Lester knows the questions will keep coming this spring, and he expects to make his next start in an actual Cactus League game.

“Honestly, I’m not worried,” Maddon said. “If you watch him in practice, he does it well, actually. So it’s something that he’s capable of doing. And the phrase is ‘avoid avoidance.’

“I don’t want us to avoid those kind of moments, or not talk about them, or putting them off in the corner. I think that’s when it gets actually worse. If there’s an ability to overcome all this, we have to continue to be open about it.”'s Cubs' 2018 Top Prospects list full of potential impact pitchers

USA TODAY's Cubs' 2018 Top Prospects list full of potential impact pitchers

Could 2018 be the year that the Cubs finally see a top pitching prospect debut with the team? 

Thursday, released its list of the Cubs' 2018 Top 30 Prospects, a group that includes six pitchers in the Top 10. The list ranks right-hander Adbert Alzolay as the Cubs' No 1. prospect, projecting him to debut with the team this season. 

Alzolay, 22, went 7-4 with a 2.99 ERA in 22 starts between Single-A Myrtle Beach and Double-A Tennessee last season. He also struck out 108 batters in 114 1/3 innings, using a repertoire that includes a fastball that tops out around 98 MPH (according to

Following Alzolay as the Cubs' No. 2 overall prospect is 19-year-old shortstop Aramis Ademan. Ademan hit .267 in just 68 games between Single-A Eugene and Single-A South Bend, though it should be noted that he has soared from No. 11 in's 2017 ranks to his current No. 2 ranking. He is not projected to make his MLB debut until 2020, however.

Following Alzolay and Ademan on the list are five consecutive pitchers ranked 3-7, respectively. Oscar De La Cruz, No. 3 on the list, slides down from his 2017 ranking in which listed him as the Cubs' top overall prospect. De La Cruz, 22, finished 2017 with a 3.34 ERA in 13 games (12 starts) between the Arizona League and Single-A Myrtle Beach.

De La Cruz is projected to make his MLB debut in 2019, while Jose Albertos (No. 4), Alex Lange (No. 5), Brendon Little (No. 6) and Thomas Hatch (No. 7) are projected to make their big league debuts in 2019 or 2020. All are right-handed (with the exception of Little) and starting pitchers.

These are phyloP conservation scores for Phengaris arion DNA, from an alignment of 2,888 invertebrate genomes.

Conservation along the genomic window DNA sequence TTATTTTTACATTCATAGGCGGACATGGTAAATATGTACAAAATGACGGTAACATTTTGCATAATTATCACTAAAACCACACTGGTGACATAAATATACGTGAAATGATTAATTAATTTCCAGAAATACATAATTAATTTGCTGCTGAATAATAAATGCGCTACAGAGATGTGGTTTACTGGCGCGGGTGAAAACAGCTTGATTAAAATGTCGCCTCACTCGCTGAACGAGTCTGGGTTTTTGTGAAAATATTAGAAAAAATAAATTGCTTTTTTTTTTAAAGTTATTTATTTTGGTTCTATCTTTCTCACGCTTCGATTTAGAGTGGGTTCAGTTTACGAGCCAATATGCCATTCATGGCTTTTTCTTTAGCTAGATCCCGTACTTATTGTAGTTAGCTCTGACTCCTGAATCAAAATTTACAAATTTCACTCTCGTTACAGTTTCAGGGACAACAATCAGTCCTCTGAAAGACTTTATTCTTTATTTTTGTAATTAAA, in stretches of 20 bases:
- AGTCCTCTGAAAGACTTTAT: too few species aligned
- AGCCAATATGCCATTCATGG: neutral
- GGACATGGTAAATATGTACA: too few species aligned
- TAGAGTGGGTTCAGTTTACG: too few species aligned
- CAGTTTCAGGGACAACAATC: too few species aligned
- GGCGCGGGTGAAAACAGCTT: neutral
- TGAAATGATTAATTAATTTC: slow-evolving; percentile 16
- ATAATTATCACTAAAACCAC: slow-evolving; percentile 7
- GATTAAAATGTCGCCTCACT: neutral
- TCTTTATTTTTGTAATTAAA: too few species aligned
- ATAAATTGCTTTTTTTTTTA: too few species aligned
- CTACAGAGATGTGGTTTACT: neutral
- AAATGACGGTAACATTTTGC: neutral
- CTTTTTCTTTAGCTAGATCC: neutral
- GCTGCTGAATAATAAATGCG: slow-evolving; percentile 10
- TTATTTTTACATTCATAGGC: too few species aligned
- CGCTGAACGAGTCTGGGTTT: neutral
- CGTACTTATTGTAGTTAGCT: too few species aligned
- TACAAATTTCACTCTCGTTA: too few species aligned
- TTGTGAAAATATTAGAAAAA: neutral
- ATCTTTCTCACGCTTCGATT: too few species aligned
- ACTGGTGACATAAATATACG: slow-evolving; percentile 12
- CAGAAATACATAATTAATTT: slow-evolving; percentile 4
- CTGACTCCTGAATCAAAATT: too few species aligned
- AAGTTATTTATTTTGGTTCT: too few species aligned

Hatch (third round, 2016) and Lange (30th overall, 2017) and Little (27th overall, 2017) were all top draft picks by the Cubs in recent seasons.

Having numerous starting pitchers on the cusp of the big leagues represents a significant change of pace for the Cubs. 

Since Theo Epstein took over as team president in Oct. 2011, a plethora of top prospects have debuted and enjoyed success with the Cubs. Majority have been position players, though.

The likes of Albert Almora, Javier Báez, Kris Bryant, Willson Contreras, Anthony Rizzo and Addison Russell all contributed to the Cubs winning the World Series in 2016. Similarly, Ian Happ enjoyed a fair amount of success after making his MLB debut last season, hitting 24 home runs in just 115 games.

Ultimately, Alzolay would be the Cubs' first true top pitching prospect to make it to the big leagues in the Theo Epstein era. While him making it to the big leagues in 2018 is no guarantee, one would think a need for pitching will arise for the Cubs at some point, whether it be due to injury or simply for September roster expansion.

The Cubs have enjoyed tremendous success in recent years in terms of their top prospects succeeding in the MLB. If the trend continues, Alzolay should be a force to reckon with on the North Side for years to come.

Even with an entire spring schedule to go, guessing the Cubs' 25-man roster is pretty easy


Even with an entire spring schedule to go, guessing the Cubs' 25-man roster is pretty easy

MESA, Ariz. — The frequent mission of spring training is to iron out a 25-man roster.

But at Cubs camp, that mission seems to already be completed.

With an entire Cactus League schedule still to play, the Cubs’ 25-man group that will leave Arizona for the season-opener in Miami seems pretty well set.

The starting rotation: Jon Lester, Yu Darvish, Kyle Hendricks, Jose Quintana and Tyler Chatwood.

The position-player group: Willson Contreras, Victor Caratini, Anthony Rizzo, Javy Baez, Addison Russell, Kris Bryant, Tommy La Stella, Kyle Schwarber, Albert Almora Jr., Ian Happ, Jason Heyward and Ben Zobrist.